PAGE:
Johnson, Thomas (1863–1954), botanist, was born 27 February 1863 at Barton-upon-Humber, Lincolnshire, the fourth child in a family of four sons and a daughter of George Rex Johnson (1822–1893), owner of a tanyard in Retford, Nottinghamshire, and Mary Johnson (née Young, 1823–1909) of Rippingale, Lincolnshire. He was educated at Elmfield College, Heworth, York and subsequently at the Normal School of Science, South Kensington (from 1890 the Royal College of Science, and from 1907 part of Imperial College, London). The Normal School was then the premier British institution for innovative laboratory-based education in the sciences, pioneered by its dean, Thomas Henry Huxley.
As demonstrator in botany at the school from 1886 and from 1890 as professor of botany in the Royal College of Science for Ireland in Dublin, Johnson was in the vanguard of those (inspired by Huxley's educational reforms based on German exemplars) who spread the modern teaching of biology throughout Britain and Ireland. He was awarded a D.Sc. degree by the University of London in 1893. Initially his appointment as professor was part-time (owing to another commitment, to the Science and Art Museum in Dublin), but in 1899 he was appointed full-time professor of botany.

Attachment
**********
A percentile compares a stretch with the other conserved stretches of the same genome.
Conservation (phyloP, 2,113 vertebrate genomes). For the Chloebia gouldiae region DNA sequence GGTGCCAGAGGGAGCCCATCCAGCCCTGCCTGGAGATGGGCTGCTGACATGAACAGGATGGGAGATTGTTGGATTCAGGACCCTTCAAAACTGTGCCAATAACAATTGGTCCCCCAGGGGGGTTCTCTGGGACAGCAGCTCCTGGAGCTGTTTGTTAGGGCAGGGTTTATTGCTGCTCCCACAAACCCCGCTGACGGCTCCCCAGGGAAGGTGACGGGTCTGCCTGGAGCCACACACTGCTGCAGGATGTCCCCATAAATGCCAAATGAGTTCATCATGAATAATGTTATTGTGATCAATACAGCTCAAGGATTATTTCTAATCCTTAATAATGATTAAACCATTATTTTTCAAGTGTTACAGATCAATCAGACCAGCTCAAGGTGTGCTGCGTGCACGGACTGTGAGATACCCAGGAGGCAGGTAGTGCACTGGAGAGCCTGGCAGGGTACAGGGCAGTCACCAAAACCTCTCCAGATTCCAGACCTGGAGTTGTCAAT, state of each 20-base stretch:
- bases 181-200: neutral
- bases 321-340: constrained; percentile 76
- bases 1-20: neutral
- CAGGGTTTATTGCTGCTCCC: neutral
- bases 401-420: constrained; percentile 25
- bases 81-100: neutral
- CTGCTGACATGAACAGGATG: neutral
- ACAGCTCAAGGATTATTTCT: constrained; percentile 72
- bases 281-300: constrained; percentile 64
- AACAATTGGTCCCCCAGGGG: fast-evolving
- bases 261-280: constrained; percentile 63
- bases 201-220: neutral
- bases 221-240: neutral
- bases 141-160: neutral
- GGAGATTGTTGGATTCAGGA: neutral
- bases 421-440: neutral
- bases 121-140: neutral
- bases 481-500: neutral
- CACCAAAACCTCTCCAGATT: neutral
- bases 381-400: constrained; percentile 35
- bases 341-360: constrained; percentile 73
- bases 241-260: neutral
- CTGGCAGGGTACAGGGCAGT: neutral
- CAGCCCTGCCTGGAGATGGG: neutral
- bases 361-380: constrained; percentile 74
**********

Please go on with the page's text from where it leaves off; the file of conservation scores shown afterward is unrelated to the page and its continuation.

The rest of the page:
For nearly forty years in his post at the Royal College of Science, Johnson was a notable innovator in teaching, research, and administration of plant sciences in Ireland. In the early years his teaching was conducted at the Botanic Gardens, Glasnevin, where he had a laboratory until the administration of the gardens was reorganised in 1906. In 1891 he was requested to establish botanical collections (including a herbarium and specimens of economic significance) in the new Science and Art Museum in Dublin. He served as keeper of the botanical collections until 1923; thus, he was the founding director of the National Herbarium (rehoused in 1970 at the National Botanic Gardens, Glasnevin). In setting up the collection he solicited numerous materials internationally, thereby laying the basis for an important scientific and cultural heritage.
After the administrative transfer of both the college and the museum to the Department of Agriculture and Technical Instruction for Ireland in 1900, Johnson (effectively government botanist in Ireland) established and directed (until 1909) seed-testing and plant disease laboratories, the first official provision for seed testing in Britain and Ireland. In due course his researches led to the enactment of the Weeds and Agricultural Seeds (Ireland) Act, 1909. Johnson also inaugurated the scientific study of plant pathology in Ireland, subsequently sustained by several former students of the Royal College of Science. He was a member (elected 1893) and vice-president (1904–5) of the RIA. When the Royal College of Science (after some years of upheaval in the early 1920s) was transferred by an act of the oireachtas to UCD in 1926, Johnson remained as professor of botany (jointly with Joseph Doyle) until his retirement in 1928.